Adaptation is a tricky beast, too. I read a lot of forums on shows like Game of Thrones, book to film adaptations and manga to anime like Attack on Titan, and it’s somewhat saddening that many people don’t really have a clear understanding of what ‘adaptation’ means. A story in one form rarely translates word for word, scene for scene, into another. I’ve seen countless people complain that their favorite character got a short shrift, a scene they liked was chopped, that a scene which never existed in the original story is “filler” and all sorts of other things, when the truth is often that these changes are made because the new medium this story is in demands it. The finer points of narrative structure and time operate differently in film to TV to comics to books, some characters don’t work as well (whether that’s visually, or maybe the story element fails under the different scrutiny of the medium etc.), some scenes can ruin the pacing when transferred, and so on. And sometimes, in the big picture, changes have to be made that won’t make total sense when compared to the original story until you’ve seen the whole thing (this is especially true of episodic mediums, where we’re only taking in the story episode by episode as dictated by a TV network’s schedule, rather than how many chapters of a book we can read in a night).

So with Clockwork Watch, it wasn’t just a case of putting each scene into panels and job done. Much of it involved chopping or rewriting dialogue, switching scenes around for pacing (a screenplay’s pace can be dictated by a running screen-time, a comic book’s pace can be actively controlled by the reader and as such more dictated by scene transition and panel sizes), and in some cases whole parts had to be written from scratch to introduce a new character (as requested by Yomi) or to give the story more resonance to its medium.

On top of that, it becomes a three-way collaborative process when including the artist, Jennie Gyllblad, each with our different perspectives. As a result, it takes more time and becomes a more intricate process. There have been instances where we’ve spent days debating a page in Clockwork Watch, and just to make life even more interesting, we’ve also had to include the faces of hundreds of backers who crowdfunded the first graphic novel, so some scenes had to be recreated with that in mind.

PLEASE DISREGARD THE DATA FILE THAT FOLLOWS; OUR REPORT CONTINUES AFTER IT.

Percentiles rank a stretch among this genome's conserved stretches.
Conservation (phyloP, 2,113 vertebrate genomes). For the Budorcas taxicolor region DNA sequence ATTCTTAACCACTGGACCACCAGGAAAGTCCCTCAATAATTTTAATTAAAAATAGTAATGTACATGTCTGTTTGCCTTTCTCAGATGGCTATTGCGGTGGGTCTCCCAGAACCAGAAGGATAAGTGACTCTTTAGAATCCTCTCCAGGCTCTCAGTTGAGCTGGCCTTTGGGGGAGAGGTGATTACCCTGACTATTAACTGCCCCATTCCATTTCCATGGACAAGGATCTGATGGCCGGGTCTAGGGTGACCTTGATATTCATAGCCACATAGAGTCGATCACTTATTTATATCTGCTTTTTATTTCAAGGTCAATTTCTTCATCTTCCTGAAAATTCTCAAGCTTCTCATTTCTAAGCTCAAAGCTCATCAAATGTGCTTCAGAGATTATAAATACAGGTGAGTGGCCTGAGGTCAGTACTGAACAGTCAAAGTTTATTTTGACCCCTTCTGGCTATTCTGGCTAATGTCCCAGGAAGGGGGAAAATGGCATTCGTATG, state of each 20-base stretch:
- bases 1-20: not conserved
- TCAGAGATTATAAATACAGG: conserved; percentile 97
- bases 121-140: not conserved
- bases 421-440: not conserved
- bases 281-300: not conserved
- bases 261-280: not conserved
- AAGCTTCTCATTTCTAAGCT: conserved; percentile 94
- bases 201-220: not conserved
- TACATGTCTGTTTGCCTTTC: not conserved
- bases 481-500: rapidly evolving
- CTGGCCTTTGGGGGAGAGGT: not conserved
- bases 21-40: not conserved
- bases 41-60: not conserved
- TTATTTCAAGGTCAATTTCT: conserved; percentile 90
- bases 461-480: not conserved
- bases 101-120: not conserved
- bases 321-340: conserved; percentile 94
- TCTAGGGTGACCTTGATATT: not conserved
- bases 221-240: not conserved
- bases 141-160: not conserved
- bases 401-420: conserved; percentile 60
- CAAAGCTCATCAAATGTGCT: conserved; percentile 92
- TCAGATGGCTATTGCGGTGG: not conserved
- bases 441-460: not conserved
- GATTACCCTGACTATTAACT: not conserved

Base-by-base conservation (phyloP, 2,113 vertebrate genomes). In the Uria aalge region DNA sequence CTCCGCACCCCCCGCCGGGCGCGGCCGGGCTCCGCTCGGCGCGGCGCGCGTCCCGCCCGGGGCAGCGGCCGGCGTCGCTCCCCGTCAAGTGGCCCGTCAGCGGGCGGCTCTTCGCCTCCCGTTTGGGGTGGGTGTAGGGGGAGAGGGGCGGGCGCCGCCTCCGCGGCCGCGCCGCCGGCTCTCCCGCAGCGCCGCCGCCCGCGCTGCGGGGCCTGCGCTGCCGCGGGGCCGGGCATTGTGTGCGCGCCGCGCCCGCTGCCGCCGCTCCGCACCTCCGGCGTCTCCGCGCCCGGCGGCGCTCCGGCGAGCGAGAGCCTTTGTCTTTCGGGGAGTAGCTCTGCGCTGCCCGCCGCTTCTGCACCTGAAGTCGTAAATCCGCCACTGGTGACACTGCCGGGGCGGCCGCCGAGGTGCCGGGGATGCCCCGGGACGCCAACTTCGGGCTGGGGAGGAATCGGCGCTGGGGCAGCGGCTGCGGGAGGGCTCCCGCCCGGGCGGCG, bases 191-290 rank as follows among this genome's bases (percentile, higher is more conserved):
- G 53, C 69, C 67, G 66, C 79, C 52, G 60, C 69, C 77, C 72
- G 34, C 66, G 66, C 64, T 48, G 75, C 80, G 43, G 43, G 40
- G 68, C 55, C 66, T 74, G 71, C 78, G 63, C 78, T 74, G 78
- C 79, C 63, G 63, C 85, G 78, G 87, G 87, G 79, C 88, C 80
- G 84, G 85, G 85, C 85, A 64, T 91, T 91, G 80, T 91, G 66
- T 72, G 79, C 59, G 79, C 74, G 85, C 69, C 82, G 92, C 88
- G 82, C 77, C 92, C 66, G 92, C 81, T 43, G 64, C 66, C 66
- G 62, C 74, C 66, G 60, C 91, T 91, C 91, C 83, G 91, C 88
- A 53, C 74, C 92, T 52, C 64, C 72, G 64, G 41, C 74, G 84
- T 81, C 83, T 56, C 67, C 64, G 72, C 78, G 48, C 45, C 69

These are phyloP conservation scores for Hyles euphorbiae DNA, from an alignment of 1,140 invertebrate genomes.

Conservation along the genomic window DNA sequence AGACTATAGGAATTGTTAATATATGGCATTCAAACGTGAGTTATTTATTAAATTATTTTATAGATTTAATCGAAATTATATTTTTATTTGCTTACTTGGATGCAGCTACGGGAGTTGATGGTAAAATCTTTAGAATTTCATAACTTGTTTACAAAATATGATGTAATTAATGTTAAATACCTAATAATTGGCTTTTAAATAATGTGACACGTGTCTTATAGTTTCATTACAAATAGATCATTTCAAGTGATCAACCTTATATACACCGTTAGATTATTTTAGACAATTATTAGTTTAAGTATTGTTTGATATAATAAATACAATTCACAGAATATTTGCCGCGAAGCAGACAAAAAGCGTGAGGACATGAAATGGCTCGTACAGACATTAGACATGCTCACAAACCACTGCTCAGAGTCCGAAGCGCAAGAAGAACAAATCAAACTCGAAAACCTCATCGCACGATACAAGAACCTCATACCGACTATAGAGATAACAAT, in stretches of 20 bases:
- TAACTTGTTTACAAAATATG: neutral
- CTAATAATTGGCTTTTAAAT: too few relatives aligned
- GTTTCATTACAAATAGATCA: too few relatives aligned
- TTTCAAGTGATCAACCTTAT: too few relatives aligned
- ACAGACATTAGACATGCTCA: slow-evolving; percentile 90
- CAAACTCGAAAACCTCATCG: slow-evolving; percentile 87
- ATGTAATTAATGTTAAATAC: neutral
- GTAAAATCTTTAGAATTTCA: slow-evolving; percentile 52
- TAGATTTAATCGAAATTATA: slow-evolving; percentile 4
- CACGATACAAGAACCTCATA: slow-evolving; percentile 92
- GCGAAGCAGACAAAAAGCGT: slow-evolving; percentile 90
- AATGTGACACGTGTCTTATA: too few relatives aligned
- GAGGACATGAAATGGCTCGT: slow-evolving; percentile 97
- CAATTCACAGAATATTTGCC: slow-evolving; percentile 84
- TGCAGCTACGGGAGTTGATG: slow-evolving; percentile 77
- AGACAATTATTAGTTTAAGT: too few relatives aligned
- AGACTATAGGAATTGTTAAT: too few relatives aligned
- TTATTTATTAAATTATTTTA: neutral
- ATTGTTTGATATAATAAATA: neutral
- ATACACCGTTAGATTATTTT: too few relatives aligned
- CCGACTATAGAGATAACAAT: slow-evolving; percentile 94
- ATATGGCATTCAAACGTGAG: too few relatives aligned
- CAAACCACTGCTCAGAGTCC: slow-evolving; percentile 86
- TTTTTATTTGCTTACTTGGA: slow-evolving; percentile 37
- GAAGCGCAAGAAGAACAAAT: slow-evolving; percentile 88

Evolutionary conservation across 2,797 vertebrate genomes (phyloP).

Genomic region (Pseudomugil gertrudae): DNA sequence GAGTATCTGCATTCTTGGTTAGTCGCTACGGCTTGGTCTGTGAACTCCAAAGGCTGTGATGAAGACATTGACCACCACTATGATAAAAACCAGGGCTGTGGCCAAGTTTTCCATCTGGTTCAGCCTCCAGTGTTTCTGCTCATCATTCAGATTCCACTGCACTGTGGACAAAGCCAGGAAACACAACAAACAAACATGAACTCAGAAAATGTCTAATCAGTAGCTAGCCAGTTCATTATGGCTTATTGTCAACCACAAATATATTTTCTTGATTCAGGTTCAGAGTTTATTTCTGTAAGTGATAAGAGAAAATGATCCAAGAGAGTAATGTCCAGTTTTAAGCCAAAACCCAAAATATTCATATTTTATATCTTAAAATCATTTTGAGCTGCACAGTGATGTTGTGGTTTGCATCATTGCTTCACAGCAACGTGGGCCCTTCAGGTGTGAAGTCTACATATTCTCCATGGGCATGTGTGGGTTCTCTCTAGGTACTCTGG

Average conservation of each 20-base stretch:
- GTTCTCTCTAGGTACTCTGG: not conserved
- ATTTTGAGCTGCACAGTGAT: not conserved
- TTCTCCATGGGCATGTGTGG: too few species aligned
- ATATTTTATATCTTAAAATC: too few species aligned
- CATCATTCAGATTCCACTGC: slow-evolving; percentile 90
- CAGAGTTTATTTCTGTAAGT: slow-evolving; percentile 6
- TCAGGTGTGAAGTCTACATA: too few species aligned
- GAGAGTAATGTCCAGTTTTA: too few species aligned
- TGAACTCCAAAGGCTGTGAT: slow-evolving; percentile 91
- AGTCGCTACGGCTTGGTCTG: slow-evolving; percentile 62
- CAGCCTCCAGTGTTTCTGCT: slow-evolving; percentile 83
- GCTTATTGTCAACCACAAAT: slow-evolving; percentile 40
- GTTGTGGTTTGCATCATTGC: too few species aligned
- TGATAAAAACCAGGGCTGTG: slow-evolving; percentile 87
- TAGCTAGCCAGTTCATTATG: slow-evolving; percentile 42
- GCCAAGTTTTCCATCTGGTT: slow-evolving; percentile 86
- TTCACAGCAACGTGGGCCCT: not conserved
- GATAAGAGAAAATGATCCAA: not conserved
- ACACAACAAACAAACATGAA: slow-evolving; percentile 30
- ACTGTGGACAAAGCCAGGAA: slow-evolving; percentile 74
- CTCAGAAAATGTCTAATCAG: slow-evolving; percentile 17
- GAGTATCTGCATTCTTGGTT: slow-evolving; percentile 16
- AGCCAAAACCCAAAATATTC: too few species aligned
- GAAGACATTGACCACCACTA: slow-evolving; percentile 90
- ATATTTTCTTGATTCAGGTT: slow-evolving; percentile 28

SeagateCreative:  Given the differences between the two “universes”, do you find one more creatively compelling to work in than another?

CB: Steampunk is something I’ve had to grow to learn in terms of its conventions and tropes, compared to fantasy, which I’ve been familiar with since about 4 years old! So Clockwork Watch is definitely more challenging in that respect. No less creatively compelling, but it’s taken more groundwork, even as an adaptation. Working on Clockwork Watch is fun because I get to play in someone else’s sandpit and work with pre-built characters, deconstructing them and then adding to them.

Magic of Myths scratches another, different itch as it’s an original project that Sergio and I entirely own. If we decide to kill off a main character or take one in an entirely new direction because it makes sense for the needs of the story, we can do that whenever we want, however we want. And due to the fantasy genre (and the fact we’re actively referencing expectations of that genre, but I can’t say any more without giving away a big plot point), there’s more ‘crazy s***’ freedom in the tropes that exist there. But both are amazingly satisfying to write and create in.

SeagateCreative: What does the Corey Brotherson dream project look like?

CB: Heh, besides a book with John Cassaday? I’m not even kidding. I would actually love to play with and maybe reinvent an established, but underused/new character like Sleepwalker (again!) for one of the larger houses, alongside with a juggernaut talent like Cassaday.  That would be me in a candy shop made of chocolate and liquid joy. Beyond that, I’ve spent a few years putting together the foundations of a couple of big creator-owned projects, so it would certainly be a dream come true to see them on shelves, especially with a big artist involved. I’m ‘easily’ pleased, that way.

Keep up with Corey on these social channels:

Official Site
Twitter
Facebook